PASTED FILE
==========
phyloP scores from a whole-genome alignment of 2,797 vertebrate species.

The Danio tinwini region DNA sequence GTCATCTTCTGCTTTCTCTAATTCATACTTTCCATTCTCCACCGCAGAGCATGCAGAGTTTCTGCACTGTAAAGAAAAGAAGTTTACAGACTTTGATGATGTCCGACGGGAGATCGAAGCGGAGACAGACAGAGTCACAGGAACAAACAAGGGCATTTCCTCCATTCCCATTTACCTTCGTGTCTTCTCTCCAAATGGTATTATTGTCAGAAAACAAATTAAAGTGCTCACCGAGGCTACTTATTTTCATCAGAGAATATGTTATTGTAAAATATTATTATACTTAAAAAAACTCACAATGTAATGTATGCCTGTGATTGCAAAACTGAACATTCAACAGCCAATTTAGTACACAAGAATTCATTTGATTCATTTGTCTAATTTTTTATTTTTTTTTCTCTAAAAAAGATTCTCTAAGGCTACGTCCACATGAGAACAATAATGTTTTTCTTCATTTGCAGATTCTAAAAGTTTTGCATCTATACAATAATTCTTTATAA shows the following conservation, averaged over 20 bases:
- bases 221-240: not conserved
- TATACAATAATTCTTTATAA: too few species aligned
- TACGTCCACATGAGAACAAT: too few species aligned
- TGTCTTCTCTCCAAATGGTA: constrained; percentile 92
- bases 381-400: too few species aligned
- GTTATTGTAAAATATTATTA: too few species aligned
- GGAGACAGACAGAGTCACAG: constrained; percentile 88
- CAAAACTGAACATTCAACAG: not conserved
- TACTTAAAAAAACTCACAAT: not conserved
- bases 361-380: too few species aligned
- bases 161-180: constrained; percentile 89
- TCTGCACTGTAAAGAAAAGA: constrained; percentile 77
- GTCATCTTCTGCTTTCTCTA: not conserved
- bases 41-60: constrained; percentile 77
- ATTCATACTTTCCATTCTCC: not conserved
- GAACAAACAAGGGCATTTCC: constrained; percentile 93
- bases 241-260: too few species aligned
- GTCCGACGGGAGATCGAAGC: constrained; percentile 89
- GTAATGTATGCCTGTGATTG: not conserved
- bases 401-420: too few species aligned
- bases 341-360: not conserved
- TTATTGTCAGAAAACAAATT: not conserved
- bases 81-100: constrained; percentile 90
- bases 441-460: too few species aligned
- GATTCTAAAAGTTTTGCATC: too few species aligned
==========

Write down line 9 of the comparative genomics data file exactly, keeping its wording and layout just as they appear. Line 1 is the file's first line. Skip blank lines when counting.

- GGAGACAGACAGAGTCACAG: constrained; percentile 88